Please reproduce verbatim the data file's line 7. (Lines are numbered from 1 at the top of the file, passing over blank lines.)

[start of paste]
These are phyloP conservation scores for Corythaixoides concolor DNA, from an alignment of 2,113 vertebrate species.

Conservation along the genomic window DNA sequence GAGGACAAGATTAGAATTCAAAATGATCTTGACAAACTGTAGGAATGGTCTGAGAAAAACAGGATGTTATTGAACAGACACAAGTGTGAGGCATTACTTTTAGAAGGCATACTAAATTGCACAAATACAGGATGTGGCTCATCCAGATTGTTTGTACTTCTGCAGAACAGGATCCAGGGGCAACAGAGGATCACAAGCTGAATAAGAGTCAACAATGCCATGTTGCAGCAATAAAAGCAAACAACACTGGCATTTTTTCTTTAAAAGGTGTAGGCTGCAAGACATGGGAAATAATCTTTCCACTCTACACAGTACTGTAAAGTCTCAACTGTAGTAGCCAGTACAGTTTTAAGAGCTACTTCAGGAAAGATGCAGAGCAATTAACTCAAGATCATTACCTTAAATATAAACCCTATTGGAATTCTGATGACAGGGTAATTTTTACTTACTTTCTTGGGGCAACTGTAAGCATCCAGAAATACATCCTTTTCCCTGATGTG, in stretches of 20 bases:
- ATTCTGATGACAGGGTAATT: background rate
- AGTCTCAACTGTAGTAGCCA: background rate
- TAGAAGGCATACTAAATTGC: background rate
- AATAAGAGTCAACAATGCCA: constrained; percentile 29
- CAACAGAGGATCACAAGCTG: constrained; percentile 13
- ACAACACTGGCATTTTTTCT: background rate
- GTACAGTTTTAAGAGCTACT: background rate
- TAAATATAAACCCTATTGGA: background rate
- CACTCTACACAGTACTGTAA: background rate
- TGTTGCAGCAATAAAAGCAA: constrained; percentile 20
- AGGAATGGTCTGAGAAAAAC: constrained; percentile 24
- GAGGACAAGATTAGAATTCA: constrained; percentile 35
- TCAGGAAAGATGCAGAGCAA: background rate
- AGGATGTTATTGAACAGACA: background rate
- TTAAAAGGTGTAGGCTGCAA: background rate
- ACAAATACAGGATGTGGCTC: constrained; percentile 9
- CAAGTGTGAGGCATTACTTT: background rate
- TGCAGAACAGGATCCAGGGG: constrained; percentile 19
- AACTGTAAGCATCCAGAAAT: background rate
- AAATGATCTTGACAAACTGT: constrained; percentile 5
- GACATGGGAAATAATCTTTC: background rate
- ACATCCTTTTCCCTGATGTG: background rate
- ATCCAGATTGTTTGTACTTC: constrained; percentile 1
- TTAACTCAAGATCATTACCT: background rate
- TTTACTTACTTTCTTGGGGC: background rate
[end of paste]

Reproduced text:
- CAACAGAGGATCACAAGCTG: constrained; percentile 13